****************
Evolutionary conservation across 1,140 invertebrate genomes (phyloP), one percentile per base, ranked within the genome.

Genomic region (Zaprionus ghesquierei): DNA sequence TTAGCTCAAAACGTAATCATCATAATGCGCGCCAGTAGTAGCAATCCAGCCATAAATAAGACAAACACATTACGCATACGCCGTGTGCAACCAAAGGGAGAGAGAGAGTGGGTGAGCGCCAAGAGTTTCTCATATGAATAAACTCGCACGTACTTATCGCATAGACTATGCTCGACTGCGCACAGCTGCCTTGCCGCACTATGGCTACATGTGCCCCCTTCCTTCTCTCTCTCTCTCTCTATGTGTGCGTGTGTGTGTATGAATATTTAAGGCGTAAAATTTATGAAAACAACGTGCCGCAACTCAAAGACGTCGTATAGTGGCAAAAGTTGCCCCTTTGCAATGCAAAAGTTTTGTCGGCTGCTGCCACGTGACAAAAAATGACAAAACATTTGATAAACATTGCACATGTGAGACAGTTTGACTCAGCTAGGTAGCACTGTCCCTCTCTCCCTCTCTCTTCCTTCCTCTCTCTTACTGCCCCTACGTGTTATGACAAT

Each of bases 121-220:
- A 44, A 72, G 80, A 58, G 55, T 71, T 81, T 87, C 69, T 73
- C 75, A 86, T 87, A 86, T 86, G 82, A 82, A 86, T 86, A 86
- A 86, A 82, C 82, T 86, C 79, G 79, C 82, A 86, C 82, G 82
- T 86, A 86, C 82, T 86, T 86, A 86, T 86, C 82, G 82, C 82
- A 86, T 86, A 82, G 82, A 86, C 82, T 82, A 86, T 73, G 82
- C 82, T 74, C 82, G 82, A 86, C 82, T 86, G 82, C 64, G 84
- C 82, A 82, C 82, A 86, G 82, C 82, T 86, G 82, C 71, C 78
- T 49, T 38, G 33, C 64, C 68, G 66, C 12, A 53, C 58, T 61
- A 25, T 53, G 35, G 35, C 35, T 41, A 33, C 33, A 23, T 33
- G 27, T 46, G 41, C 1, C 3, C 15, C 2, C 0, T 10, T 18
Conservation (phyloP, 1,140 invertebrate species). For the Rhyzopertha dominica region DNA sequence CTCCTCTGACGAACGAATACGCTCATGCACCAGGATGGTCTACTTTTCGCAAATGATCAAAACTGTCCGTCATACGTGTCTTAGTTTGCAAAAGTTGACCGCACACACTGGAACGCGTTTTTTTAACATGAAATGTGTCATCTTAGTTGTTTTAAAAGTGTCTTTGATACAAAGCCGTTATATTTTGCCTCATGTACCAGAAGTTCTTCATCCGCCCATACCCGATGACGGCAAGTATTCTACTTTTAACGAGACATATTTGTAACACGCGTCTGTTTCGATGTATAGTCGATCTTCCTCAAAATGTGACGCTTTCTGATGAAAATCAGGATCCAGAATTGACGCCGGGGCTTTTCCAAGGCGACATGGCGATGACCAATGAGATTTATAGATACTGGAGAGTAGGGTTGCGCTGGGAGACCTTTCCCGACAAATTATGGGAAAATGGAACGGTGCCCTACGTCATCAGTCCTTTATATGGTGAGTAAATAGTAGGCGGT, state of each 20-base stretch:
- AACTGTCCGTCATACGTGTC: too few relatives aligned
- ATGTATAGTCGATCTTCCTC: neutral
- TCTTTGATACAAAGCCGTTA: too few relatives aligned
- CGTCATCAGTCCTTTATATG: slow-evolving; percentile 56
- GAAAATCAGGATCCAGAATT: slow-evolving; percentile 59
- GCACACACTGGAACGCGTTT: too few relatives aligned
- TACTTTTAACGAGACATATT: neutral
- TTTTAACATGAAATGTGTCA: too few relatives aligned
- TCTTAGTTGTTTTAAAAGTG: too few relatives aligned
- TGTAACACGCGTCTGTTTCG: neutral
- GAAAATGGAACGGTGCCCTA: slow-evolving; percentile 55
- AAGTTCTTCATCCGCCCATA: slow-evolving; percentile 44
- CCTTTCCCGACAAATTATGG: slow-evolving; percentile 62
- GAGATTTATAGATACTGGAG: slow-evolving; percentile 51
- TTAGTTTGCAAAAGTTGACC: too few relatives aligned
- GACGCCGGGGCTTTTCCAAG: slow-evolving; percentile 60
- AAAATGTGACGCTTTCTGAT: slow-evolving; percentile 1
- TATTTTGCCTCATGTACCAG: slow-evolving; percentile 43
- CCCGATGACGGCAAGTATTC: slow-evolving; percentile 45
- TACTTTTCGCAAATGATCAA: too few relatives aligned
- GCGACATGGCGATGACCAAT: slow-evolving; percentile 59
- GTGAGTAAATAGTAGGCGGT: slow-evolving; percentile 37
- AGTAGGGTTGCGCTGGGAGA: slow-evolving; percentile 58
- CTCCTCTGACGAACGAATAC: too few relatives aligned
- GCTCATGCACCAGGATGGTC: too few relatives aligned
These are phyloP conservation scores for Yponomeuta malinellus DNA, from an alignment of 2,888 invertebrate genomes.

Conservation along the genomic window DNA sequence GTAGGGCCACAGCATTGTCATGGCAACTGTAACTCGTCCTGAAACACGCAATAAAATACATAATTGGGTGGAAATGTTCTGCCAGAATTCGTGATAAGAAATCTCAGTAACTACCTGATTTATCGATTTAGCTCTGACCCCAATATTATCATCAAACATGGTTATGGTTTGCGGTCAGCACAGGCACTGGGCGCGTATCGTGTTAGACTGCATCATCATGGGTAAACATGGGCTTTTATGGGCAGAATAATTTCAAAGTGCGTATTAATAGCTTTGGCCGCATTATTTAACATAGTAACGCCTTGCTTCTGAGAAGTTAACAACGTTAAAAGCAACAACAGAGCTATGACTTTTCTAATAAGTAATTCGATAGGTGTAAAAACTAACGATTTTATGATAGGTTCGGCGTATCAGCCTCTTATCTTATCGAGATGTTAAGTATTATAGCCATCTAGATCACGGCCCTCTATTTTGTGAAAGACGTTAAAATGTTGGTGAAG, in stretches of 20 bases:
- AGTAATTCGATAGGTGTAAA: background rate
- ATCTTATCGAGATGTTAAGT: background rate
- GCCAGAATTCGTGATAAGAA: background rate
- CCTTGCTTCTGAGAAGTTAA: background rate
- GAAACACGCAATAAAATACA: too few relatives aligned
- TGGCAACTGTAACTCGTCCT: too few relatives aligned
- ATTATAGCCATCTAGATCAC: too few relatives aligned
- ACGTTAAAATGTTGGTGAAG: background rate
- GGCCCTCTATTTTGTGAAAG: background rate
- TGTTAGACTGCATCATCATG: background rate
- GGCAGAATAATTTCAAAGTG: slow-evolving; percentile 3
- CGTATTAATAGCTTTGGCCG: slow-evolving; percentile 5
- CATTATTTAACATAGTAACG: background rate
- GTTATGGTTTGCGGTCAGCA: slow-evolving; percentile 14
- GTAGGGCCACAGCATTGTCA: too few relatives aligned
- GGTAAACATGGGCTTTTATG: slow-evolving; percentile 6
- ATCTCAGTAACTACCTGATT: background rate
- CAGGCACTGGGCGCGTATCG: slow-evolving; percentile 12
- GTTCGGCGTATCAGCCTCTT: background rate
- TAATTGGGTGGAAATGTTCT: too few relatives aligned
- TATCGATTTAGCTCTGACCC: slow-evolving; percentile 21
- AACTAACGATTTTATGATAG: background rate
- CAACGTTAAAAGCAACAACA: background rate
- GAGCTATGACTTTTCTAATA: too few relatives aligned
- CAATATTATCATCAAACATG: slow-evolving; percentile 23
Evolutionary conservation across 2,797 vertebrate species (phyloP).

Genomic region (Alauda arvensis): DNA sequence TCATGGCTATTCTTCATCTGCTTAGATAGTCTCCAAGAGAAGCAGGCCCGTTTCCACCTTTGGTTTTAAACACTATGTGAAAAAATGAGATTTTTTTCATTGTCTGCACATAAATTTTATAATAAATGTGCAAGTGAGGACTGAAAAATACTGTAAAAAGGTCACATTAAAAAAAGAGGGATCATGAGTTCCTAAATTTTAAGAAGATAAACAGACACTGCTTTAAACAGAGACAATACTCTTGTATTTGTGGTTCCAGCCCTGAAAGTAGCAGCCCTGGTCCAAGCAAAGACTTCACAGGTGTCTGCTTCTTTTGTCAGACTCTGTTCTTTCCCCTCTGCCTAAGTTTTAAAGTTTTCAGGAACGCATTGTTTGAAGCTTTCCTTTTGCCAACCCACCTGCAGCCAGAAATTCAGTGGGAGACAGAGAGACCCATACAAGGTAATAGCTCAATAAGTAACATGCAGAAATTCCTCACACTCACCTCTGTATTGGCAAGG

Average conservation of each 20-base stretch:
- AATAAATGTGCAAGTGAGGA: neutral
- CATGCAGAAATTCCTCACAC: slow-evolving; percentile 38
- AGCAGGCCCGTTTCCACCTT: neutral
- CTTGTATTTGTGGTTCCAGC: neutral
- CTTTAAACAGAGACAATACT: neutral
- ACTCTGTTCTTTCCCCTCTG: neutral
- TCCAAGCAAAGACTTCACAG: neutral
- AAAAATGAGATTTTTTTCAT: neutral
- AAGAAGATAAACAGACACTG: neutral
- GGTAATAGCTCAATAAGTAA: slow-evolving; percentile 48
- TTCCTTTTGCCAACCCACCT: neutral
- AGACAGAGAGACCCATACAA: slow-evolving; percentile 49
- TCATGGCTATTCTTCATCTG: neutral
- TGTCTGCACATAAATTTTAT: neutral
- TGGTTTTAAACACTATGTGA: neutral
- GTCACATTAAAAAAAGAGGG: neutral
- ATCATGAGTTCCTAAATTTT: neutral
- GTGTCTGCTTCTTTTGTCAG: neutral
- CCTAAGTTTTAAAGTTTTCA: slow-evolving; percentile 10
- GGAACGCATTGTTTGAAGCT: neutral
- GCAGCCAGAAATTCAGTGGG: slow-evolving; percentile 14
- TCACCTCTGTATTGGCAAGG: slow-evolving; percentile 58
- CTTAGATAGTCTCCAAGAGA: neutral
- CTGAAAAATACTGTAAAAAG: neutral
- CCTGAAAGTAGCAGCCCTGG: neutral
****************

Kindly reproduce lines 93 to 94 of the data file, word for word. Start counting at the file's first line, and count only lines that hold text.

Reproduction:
- CTGAAAAATACTGTAAAAAG: neutral
- CCTGAAAGTAGCAGCCCTGG: neutral